The best part of the visible world is mankind, and within mankind, the understanding, and thus its triumphs are highest. This capital gift adapts itself to two others-depth of judgment and elevation of the intellect-and a prodigy is formal whenever they come together, [. . .] The judgment is the throne of prudence, and the intellect is the sphere of wit. Which should be preferred, and in what proportion, is a matter best argued in the court of personal taste. I'm with the woman who prayed, "My son, may God give you the understanding of the good! "
Jesús Colón is one of the earliest writers of Latino literature. In 1961, he published his major work, A Puerto Rican in New York and Other Sketches. Despite its neglect in literary criticism, Colón's works have affinities with African American, American, and other academic discipline, but is of significant importance to religious studies. Colón was an afmborindueño, black and a native of Puerto Rico, and his early writings show that he had a mastery command of the Spanish language. As a black Puerto Rican, the author faced many racial and linguistic challenges, but many of his challenges were a result of his social politics: Colón was a proclaimed socialist. His political convictions not only contributed to his marginal condition in society, but the conflicts also affected his personal relationships, and what I argue are his religious and spiritual beliefs. In the twenty-eighth sketch, "Carmencita," of the fifty-five sketches that make up A Puerto Rican in New York, the author reveals the tension-filled relationship with his mother-in-law. The author's relationship with Carmencita, a devout and traditional Catholic, is important for establishing and supporting the premise that because of the demands of his politics, Colón may have masterfully concealed his religious beliefs as a Catholic in his text. Beginning with a careful reading of the sketch in question, my reading supports that the structure of A Puerto Rican in New York mirrors the Catholic Church's version of the Holy Rosary, in particular the ritual of the "novena," which is also present in the sketch, "Carmencita." Although superficially simple, the author creates not only other versions of the rosary, but in doing so, he also offers alternative versions of his work.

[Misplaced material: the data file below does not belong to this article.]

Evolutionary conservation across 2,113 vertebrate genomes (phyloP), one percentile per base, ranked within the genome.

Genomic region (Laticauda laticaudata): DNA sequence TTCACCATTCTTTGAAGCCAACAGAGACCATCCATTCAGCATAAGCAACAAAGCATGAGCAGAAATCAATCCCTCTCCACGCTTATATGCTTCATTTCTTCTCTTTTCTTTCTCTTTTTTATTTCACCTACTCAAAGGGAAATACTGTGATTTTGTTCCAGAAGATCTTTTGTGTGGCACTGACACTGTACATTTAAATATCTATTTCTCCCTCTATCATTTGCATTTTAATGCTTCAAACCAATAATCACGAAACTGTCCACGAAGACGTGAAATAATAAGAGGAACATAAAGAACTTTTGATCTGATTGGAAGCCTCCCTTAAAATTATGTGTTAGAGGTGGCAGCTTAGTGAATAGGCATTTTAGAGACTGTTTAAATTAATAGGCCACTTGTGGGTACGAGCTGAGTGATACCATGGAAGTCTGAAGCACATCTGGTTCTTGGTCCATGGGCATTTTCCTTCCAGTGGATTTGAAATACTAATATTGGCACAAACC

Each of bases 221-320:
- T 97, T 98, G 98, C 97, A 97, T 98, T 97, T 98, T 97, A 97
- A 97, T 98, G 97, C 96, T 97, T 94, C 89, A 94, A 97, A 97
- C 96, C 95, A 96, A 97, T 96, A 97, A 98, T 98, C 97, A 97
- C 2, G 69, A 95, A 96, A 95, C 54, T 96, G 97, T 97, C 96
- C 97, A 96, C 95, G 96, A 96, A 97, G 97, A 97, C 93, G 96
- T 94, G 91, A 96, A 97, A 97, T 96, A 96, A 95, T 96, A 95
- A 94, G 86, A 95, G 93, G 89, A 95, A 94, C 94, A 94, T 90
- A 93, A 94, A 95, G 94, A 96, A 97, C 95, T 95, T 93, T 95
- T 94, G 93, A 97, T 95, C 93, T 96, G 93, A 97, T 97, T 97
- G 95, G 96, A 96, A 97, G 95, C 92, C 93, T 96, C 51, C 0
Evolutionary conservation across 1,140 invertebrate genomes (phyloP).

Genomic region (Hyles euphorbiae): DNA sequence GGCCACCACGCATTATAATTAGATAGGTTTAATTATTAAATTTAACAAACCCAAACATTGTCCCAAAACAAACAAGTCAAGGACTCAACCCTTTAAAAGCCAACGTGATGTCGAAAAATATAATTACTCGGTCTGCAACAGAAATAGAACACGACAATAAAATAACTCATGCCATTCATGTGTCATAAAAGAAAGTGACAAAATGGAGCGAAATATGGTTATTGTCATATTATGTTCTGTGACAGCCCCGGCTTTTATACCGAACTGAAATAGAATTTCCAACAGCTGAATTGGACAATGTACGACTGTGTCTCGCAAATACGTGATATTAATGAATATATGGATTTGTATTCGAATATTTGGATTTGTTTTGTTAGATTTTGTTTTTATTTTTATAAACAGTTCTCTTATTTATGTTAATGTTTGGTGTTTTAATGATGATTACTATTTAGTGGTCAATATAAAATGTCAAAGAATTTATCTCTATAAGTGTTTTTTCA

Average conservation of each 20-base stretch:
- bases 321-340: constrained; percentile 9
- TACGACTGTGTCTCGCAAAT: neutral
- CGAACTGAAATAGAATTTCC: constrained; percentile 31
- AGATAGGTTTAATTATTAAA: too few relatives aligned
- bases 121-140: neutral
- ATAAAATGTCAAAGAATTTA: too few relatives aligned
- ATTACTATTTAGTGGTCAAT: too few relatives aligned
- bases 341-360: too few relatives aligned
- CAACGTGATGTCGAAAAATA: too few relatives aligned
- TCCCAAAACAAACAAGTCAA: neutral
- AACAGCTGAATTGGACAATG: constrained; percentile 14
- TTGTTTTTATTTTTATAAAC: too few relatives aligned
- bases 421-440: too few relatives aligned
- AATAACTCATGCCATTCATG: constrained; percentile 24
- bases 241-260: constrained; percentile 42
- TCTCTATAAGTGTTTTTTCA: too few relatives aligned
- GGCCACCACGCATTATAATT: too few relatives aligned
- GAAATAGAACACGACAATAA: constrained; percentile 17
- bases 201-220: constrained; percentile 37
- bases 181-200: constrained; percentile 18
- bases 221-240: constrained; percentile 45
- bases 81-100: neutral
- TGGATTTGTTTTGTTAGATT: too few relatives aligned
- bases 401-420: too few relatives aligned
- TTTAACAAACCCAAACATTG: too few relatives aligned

The ritual of the rosary requires the believer to reflect on the mysteries of the life of Jesus Christ. Colón believed in eternal life, which in Christianity, especially as prescribed in the epistles of the Apostle Paul, the Christian achieves by accepting Christ as Lord and Saviour. In traditional Catholicism, believers call on the Virgin Mary to intercede on behalf of sinners, in life and purgatory, through the ritual of the rosary. A Puerto Rican in New York is Colon's rosary-structured autobiography, where the author contemplates his own life and that of Christ, vicariously through the life of others less fortunate in society.1 In a comparative reading of A Puerto Rican in New York with the Confessions of St. Augustine, I also show how the reader could approach Colón's work as apology and confessions, and become aware of the author as a "conductor of the rosary," but also a master narrator of his text.
In Frank N. McGill's anthology Masterpieces of Latino Literature (1994), which includes more than two hundred works of Latin American Boom, Post-Boom, and Latino US writers, Colón's A Puerto Rican in New York and Other Sketches is noticeably absent. The anthology displays authors and their works, but McGill does not place them within the literary history that has distinguished them. Arguably, the most defining authors and works of the Spanish American Boom are Gabriel García Márquez's Cien años de soledad, Mario Vargas Llosa's La casa verde, Carlos Fuentes's La muerte de Artemio Cruz, Julio Cortázar's Rayuela, and Guillermo Cabrera Infante's Tres tristes tigres. Although other Spanish American …